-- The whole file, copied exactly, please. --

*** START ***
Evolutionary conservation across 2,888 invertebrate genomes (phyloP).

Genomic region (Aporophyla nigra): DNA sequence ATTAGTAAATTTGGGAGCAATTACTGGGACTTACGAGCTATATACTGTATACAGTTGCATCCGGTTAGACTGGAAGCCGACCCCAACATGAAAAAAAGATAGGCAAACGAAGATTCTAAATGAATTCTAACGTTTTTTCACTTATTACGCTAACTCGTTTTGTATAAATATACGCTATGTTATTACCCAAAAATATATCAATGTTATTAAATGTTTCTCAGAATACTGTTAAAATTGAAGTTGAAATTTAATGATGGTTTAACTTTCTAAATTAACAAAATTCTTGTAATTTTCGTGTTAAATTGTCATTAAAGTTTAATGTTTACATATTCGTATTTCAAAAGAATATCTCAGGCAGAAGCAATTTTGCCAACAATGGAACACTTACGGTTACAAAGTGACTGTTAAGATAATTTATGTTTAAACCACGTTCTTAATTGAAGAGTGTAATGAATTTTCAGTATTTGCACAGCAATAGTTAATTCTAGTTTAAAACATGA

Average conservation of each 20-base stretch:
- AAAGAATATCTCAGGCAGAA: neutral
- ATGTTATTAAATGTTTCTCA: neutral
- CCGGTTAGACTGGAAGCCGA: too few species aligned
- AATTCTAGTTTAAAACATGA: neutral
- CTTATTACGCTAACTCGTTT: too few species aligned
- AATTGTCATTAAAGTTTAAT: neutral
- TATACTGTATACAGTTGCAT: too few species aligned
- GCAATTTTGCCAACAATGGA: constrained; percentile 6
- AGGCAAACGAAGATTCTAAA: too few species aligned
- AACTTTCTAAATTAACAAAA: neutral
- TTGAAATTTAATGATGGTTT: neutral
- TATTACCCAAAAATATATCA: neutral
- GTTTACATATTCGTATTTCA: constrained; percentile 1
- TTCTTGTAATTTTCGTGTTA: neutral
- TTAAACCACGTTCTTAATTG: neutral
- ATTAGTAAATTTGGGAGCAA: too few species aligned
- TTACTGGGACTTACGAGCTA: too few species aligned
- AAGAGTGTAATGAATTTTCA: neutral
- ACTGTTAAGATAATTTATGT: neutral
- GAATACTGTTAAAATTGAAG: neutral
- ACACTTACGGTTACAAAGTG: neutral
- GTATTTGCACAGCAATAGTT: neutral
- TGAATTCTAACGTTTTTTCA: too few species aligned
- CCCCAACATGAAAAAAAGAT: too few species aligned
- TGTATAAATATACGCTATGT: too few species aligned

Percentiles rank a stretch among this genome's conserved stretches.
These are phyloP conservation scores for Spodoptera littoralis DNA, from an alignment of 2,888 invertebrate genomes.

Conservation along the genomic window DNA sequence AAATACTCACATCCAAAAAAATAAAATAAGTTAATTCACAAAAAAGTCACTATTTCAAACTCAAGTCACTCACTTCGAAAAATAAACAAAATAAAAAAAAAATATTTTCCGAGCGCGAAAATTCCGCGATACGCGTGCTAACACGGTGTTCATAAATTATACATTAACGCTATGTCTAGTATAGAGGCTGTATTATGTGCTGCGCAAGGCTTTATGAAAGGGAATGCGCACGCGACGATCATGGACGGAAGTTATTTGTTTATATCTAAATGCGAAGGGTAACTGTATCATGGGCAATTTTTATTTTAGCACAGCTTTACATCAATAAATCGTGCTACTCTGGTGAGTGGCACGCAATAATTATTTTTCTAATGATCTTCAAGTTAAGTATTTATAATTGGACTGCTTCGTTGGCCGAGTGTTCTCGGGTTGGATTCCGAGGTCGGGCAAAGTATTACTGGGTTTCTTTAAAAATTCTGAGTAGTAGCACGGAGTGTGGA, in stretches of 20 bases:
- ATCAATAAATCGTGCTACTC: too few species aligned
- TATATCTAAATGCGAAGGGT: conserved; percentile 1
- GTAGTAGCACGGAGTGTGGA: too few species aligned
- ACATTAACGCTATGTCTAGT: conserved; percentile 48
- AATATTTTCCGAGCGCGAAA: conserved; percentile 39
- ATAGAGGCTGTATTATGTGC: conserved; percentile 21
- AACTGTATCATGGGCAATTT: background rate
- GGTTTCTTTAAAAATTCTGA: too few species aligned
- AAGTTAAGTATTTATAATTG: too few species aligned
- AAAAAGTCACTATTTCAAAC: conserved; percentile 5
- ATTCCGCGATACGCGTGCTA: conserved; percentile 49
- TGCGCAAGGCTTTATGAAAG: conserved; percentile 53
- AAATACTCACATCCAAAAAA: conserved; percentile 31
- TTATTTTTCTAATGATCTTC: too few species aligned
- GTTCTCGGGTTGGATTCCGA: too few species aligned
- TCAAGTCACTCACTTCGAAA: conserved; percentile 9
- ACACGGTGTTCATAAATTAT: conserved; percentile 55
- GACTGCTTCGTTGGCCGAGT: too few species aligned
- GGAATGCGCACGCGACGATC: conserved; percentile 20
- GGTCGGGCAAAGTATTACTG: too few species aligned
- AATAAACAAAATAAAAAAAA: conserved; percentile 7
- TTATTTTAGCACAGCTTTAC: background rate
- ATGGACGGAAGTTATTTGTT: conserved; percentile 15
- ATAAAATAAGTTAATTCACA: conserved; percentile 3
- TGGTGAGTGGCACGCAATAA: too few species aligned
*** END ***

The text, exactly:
Evolutionary conservation across 2,888 invertebrate genomes (phyloP).

Genomic region (Aporophyla nigra): DNA sequence ATTAGTAAATTTGGGAGCAATTACTGGGACTTACGAGCTATATACTGTATACAGTTGCATCCGGTTAGACTGGAAGCCGACCCCAACATGAAAAAAAGATAGGCAAACGAAGATTCTAAATGAATTCTAACGTTTTTTCACTTATTACGCTAACTCGTTTTGTATAAATATACGCTATGTTATTACCCAAAAATATATCAATGTTATTAAATGTTTCTCAGAATACTGTTAAAATTGAAGTTGAAATTTAATGATGGTTTAACTTTCTAAATTAACAAAATTCTTGTAATTTTCGTGTTAAATTGTCATTAAAGTTTAATGTTTACATATTCGTATTTCAAAAGAATATCTCAGGCAGAAGCAATTTTGCCAACAATGGAACACTTACGGTTACAAAGTGACTGTTAAGATAATTTATGTTTAAACCACGTTCTTAATTGAAGAGTGTAATGAATTTTCAGTATTTGCACAGCAATAGTTAATTCTAGTTTAAAACATGA

Average conservation of each 20-base stretch:
- AAAGAATATCTCAGGCAGAA: neutral
- ATGTTATTAAATGTTTCTCA: neutral
- CCGGTTAGACTGGAAGCCGA: too few species aligned
- AATTCTAGTTTAAAACATGA: neutral
- CTTATTACGCTAACTCGTTT: too few species aligned
- AATTGTCATTAAAGTTTAAT: neutral
- TATACTGTATACAGTTGCAT: too few species aligned
- GCAATTTTGCCAACAATGGA: constrained; percentile 6
- AGGCAAACGAAGATTCTAAA: too few species aligned
- AACTTTCTAAATTAACAAAA: neutral
- TTGAAATTTAATGATGGTTT: neutral
- TATTACCCAAAAATATATCA: neutral
- GTTTACATATTCGTATTTCA: constrained; percentile 1
- TTCTTGTAATTTTCGTGTTA: neutral
- TTAAACCACGTTCTTAATTG: neutral
- ATTAGTAAATTTGGGAGCAA: too few species aligned
- TTACTGGGACTTACGAGCTA: too few species aligned
- AAGAGTGTAATGAATTTTCA: neutral
- ACTGTTAAGATAATTTATGT: neutral
- GAATACTGTTAAAATTGAAG: neutral
- ACACTTACGGTTACAAAGTG: neutral
- GTATTTGCACAGCAATAGTT: neutral
- TGAATTCTAACGTTTTTTCA: too few species aligned
- CCCCAACATGAAAAAAAGAT: too few species aligned
- TGTATAAATATACGCTATGT: too few species aligned

Percentiles rank a stretch among this genome's conserved stretches.
These are phyloP conservation scores for Spodoptera littoralis DNA, from an alignment of 2,888 invertebrate genomes.

Conservation along the genomic window DNA sequence AAATACTCACATCCAAAAAAATAAAATAAGTTAATTCACAAAAAAGTCACTATTTCAAACTCAAGTCACTCACTTCGAAAAATAAACAAAATAAAAAAAAAATATTTTCCGAGCGCGAAAATTCCGCGATACGCGTGCTAACACGGTGTTCATAAATTATACATTAACGCTATGTCTAGTATAGAGGCTGTATTATGTGCTGCGCAAGGCTTTATGAAAGGGAATGCGCACGCGACGATCATGGACGGAAGTTATTTGTTTATATCTAAATGCGAAGGGTAACTGTATCATGGGCAATTTTTATTTTAGCACAGCTTTACATCAATAAATCGTGCTACTCTGGTGAGTGGCACGCAATAATTATTTTTCTAATGATCTTCAAGTTAAGTATTTATAATTGGACTGCTTCGTTGGCCGAGTGTTCTCGGGTTGGATTCCGAGGTCGGGCAAAGTATTACTGGGTTTCTTTAAAAATTCTGAGTAGTAGCACGGAGTGTGGA, in stretches of 20 bases:
- ATCAATAAATCGTGCTACTC: too few species aligned
- TATATCTAAATGCGAAGGGT: conserved; percentile 1
- GTAGTAGCACGGAGTGTGGA: too few species aligned
- ACATTAACGCTATGTCTAGT: conserved; percentile 48
- AATATTTTCCGAGCGCGAAA: conserved; percentile 39
- ATAGAGGCTGTATTATGTGC: conserved; percentile 21
- AACTGTATCATGGGCAATTT: background rate
- GGTTTCTTTAAAAATTCTGA: too few species aligned
- AAGTTAAGTATTTATAATTG: too few species aligned
- AAAAAGTCACTATTTCAAAC: conserved; percentile 5
- ATTCCGCGATACGCGTGCTA: conserved; percentile 49
- TGCGCAAGGCTTTATGAAAG: conserved; percentile 53
- AAATACTCACATCCAAAAAA: conserved; percentile 31
- TTATTTTTCTAATGATCTTC: too few species aligned
- GTTCTCGGGTTGGATTCCGA: too few species aligned
- TCAAGTCACTCACTTCGAAA: conserved; percentile 9
- ACACGGTGTTCATAAATTAT: conserved; percentile 55
- GACTGCTTCGTTGGCCGAGT: too few species aligned
- GGAATGCGCACGCGACGATC: conserved; percentile 20
- GGTCGGGCAAAGTATTACTG: too few species aligned
- AATAAACAAAATAAAAAAAA: conserved; percentile 7
- TTATTTTAGCACAGCTTTAC: background rate
- ATGGACGGAAGTTATTTGTT: conserved; percentile 15
- ATAAAATAAGTTAATTCACA: conserved; percentile 3
- TGGTGAGTGGCACGCAATAA: too few species aligned